As a result, I think the policy idea of injecting capital or buying bad debts or lending to endangered banks & insurance companies is doomed to fail in creating liquidity. The deleveraging requirement is far larger than the government’s ability to absorb those losses while increasing liquidity through the banks. I think some of the financials are too big to RESCUE.

    I have been thinking about an alternative approach, which is probably full of holes, but may be worth considering (if smart people can figure out how to fill the holes). It entails two steps:

    1. The US and other governments stop providing any financial support to financial institutions that are suffering because of their overzealous use of highly-leveraged securitization. So, it would be OK to help PNC take over NCC as has just occurred, but no more funds would go to the Wall Street crew.

    2. Have the Fed and Treasury assume the normal business functions of banks, dealing directly with the private sector. The could provide credit, take in deposits, and do things that normal banks do using their balance sheets and the balance of the $700B Congress has allowed Treasury to spend. They should do this in a way that doesn’t undermine healthy commercial banks (such as PNC), but enables taxpayer money to actually reach those in the private sector who need it (businesses and consumers) and, thus, keep the “real” economy moving (if not thriving). The Fed’s new CPFF is probably hte first such step in this direction. Certainly there are enough laid off private sector banking types to staff USG efforts.

    The key consequence is that the highly leveraged banks would eat up each other. A few would survive in a much diminished capacity. As they deleverage, they would be permitted to participate in regular commercial banking operations (if they could), but they would be banned from securitizing assets. In short, they would be forced to act like a bank, not a Ponzi scheme.

    The point of this exercise is that it is more important to save the economy with the limited resources the USG & other governments have available than it is to save the major banks and insurance companies (and GE, GM (GMAC), etc). Moreover, I suspect that there is a better chance for the taxpayers would see their money returned than dumping into the black hole of bank balance sheets.

    At some point, the USG would ease out of its role as the financial sector is able to do without the extra involvement. My guess is that the way to do this would involve raising loan interest rates while lowering them on deposits so commercial banks look more attractive. Certainly there must be other ways as well.

    I can feel the breeze of Keynes spinning in his grave. But I’m certain that throwing more money at banks in any form will NOT lead us out of this financial crisis and deep recession.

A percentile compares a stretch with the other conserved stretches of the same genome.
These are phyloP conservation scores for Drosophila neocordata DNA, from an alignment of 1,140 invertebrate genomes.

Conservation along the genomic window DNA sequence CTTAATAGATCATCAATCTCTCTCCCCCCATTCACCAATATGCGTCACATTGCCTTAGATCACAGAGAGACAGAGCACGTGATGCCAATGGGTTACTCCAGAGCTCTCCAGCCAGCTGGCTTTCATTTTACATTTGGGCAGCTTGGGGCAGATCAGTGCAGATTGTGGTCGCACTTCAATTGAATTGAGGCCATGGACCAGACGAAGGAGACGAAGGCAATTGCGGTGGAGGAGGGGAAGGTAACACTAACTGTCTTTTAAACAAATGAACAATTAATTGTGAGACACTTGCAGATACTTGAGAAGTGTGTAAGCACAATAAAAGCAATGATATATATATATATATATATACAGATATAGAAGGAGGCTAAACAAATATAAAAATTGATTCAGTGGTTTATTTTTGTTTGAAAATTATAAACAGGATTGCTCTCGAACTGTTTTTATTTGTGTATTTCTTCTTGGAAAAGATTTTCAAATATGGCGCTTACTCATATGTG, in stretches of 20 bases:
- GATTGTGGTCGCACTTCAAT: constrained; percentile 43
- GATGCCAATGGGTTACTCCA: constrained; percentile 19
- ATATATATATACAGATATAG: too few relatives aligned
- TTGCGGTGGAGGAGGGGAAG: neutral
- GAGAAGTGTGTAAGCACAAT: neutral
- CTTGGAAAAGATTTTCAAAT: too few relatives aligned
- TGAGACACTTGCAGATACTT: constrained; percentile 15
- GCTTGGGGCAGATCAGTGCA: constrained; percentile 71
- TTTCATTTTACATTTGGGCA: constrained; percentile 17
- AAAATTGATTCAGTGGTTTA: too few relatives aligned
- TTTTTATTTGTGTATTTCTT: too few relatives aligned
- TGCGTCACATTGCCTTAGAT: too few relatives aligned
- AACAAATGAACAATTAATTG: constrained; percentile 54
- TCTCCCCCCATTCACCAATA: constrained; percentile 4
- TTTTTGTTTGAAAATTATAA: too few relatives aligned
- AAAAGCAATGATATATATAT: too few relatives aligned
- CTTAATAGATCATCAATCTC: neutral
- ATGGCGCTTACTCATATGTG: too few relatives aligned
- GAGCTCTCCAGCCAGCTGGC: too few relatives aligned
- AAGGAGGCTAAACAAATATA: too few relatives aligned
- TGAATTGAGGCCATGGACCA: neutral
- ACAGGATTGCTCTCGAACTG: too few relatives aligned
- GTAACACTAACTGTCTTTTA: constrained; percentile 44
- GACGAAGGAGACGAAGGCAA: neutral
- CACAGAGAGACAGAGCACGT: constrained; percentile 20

I would welcome thoughtful comments on this by anyone.

  • David,

    What would your policy prescriptions be at this point?


    “They should do this in a way that doesn’t undermine healthy commercial banks (such as PNC), but enables taxpayer money to actually reach those in the private sector who need it…”

    I can’t see how the government could compete with commercial banks directly without undermining the healthy ones. I think the problem with expecting banks to lend more in this environment is that the interest rates banks are allowed to charge may not be high enough to compensate them for the risk they’d be taking on. Perhaps there are other ways the government could increase liquidity in the real economy, perhaps by channeling funds through non-traditional lenders.

  • Chris says:

    David, are you not contradicting yourself here? First you criticize Bernanke for not doing enough, but later you state that the right course would be a new bankruptcy regime for failing institutions. I find it amazing that 7 months after Bear Stearns’ failure there is still no framework for dealing with the situation. Nothing has even been proposed, except giving the Treasure $750 billion to buy umm, assets, wait, no, umm, preferred stock in, umm, banks, yeah, important ones. Is it any wonder the markets aren’t reassured?

    And who is to blame? Paulson for one. It seems like he can’t get out of his Investment banker mode. Say… Goldman has bad assets and can’t lend? I’ll fix that, just buy em from GS. That’s not going to pass muster? I’ll give em a cheap loan.

    Bernanke in my view is doing the right thing. I believe that you David have published about the Fed’s balance sheet, surely you have noticed the extra $600Bln of slime that appeared in the September to October time frame? The Fed absorbed in 30 days almost enough assets to match the entire Paulson plan, or at least Paulson I. So I conclude that BB is both flexible and accomplished what he wanted without the fanfare.

    I think what you are suggesting is that there is an absence of leadership in Washington. No argument from me. Paulson clearly lacks vision and political savvy. Bush is AWOL again. I would like to point out the last major bank crisis, the S&L crisis of the late 80s, required leadership from both the congress and the executive branch. Volcker did not emerge one day, and rip open his shirt to reveal a big “S” on his unitard. Cut Bernanke some slack. He clearly doesn’t have the leadership skills of a Volcker, which is unfortunate, but he is bright and creative, and god knows where we would be right now without some very skillful and deft improvisation from the Fed.